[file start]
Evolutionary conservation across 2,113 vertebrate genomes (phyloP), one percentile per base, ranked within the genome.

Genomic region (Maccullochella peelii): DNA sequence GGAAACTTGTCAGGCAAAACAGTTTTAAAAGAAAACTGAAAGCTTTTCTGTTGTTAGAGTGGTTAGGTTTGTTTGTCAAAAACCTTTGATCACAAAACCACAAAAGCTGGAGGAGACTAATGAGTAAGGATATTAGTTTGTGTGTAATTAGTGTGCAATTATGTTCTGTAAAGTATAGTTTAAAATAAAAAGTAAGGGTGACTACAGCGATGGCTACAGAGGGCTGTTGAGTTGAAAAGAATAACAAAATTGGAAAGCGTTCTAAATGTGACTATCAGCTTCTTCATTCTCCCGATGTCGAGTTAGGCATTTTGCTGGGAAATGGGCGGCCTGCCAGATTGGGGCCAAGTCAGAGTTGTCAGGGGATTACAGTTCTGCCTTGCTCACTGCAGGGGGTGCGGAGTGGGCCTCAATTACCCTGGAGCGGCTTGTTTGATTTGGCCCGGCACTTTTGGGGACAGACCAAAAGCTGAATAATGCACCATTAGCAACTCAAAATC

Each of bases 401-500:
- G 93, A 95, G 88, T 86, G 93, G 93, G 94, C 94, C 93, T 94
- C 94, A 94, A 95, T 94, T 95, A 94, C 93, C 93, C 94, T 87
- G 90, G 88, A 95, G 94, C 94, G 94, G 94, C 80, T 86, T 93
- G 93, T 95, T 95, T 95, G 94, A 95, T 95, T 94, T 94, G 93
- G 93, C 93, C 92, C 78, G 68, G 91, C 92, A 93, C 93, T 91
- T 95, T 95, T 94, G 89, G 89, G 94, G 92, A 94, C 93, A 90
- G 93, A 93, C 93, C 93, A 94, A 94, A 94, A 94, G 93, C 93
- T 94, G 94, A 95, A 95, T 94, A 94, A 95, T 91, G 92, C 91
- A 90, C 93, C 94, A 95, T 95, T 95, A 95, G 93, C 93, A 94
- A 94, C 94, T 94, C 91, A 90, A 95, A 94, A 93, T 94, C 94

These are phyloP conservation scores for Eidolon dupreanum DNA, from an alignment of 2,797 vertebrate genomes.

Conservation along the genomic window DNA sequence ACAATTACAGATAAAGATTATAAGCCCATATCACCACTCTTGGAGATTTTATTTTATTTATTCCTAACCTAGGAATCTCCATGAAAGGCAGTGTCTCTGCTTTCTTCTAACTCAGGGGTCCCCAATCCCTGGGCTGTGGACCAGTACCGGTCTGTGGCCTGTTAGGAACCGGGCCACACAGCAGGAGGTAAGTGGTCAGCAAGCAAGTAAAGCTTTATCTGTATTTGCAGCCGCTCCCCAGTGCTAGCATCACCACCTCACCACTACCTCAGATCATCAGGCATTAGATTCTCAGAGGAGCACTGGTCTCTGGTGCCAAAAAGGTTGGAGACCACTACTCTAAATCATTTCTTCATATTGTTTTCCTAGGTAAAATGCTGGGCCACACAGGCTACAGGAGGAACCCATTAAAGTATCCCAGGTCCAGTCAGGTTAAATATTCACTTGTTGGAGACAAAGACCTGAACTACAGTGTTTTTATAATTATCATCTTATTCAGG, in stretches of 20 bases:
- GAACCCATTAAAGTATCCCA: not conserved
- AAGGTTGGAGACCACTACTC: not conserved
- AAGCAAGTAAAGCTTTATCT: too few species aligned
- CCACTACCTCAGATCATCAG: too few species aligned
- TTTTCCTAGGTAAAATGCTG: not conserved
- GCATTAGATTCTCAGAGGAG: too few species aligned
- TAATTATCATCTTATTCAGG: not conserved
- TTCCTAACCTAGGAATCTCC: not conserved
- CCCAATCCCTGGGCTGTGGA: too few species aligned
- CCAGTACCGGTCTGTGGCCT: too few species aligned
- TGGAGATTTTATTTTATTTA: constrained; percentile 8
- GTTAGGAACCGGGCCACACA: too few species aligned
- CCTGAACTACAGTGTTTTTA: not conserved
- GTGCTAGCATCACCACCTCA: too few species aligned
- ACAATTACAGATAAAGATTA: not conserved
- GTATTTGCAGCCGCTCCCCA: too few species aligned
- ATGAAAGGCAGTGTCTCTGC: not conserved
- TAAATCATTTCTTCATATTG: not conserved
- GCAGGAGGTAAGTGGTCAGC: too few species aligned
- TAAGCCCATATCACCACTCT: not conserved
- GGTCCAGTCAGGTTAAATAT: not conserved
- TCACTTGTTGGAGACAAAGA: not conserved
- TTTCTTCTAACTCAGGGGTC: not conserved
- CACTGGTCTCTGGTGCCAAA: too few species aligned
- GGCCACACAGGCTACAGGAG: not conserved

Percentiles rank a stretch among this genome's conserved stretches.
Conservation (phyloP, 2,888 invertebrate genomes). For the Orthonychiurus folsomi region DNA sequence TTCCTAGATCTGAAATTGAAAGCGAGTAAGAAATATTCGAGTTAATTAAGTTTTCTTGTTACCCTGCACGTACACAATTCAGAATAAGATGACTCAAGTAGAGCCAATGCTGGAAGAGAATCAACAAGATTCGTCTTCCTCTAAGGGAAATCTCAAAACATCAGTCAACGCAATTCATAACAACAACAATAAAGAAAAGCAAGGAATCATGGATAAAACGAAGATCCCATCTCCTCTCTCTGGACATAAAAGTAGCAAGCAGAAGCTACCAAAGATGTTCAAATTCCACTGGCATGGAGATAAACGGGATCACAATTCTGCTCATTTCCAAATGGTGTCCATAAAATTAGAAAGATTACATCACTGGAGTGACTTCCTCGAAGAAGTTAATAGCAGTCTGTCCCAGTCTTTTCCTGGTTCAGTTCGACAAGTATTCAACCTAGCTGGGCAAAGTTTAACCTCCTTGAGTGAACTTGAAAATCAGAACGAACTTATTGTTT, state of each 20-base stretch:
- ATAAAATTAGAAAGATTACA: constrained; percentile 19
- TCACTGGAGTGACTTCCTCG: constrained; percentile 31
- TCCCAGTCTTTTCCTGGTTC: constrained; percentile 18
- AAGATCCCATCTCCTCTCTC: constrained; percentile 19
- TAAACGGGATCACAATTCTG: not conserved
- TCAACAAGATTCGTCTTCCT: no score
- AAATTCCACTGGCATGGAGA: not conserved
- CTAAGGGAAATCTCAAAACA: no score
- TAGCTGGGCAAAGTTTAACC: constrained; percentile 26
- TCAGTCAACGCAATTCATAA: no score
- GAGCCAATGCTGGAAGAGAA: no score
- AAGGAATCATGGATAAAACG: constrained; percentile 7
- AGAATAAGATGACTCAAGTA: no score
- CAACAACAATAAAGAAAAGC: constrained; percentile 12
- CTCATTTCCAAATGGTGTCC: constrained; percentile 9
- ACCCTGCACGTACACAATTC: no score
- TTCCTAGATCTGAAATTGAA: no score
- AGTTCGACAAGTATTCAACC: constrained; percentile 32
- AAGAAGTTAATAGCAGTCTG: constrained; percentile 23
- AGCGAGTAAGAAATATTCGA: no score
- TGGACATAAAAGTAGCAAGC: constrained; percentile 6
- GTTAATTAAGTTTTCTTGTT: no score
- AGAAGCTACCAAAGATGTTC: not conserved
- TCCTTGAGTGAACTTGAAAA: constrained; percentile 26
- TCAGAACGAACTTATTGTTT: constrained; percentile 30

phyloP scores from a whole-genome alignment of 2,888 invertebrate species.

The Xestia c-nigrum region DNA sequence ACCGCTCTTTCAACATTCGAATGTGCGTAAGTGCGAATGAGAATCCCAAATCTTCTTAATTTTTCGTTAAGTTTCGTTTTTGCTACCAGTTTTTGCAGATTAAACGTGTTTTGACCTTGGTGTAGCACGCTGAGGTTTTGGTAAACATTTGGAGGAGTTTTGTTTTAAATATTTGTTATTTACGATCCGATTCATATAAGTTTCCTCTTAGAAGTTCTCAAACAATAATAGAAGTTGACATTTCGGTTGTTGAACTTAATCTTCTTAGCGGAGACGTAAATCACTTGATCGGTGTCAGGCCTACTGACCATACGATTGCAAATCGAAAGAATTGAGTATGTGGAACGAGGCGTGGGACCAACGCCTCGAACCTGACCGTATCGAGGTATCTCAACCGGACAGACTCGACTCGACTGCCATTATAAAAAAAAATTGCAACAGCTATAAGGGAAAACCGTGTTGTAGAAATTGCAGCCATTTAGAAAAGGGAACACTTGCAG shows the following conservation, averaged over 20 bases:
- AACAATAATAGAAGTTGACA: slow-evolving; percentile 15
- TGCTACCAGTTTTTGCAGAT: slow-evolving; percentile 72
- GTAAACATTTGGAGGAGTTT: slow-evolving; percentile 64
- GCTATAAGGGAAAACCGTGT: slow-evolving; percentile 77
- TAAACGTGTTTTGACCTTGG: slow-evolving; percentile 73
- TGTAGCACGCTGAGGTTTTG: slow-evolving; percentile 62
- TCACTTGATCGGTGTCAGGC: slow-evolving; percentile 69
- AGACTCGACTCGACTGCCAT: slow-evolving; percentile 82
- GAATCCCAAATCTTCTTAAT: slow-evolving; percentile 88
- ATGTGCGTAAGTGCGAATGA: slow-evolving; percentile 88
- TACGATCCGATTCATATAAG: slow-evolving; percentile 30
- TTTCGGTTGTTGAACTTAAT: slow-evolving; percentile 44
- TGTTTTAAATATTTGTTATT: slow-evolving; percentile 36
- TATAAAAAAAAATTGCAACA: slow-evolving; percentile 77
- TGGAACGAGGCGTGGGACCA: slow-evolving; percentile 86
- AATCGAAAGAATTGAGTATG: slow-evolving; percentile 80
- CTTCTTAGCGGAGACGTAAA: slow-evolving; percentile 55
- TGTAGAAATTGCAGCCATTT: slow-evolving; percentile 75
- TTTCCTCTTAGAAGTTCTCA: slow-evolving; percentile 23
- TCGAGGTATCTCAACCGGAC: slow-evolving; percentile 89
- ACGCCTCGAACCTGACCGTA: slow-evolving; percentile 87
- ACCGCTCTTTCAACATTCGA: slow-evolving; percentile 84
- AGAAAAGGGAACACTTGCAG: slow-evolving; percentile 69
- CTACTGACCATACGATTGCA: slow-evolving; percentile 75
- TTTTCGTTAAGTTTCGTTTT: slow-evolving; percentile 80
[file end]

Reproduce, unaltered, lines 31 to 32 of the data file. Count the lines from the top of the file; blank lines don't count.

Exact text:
- GTATTTGCAGCCGCTCCCCA: too few species aligned
- ATGAAAGGCAGTGTCTCTGC: not conserved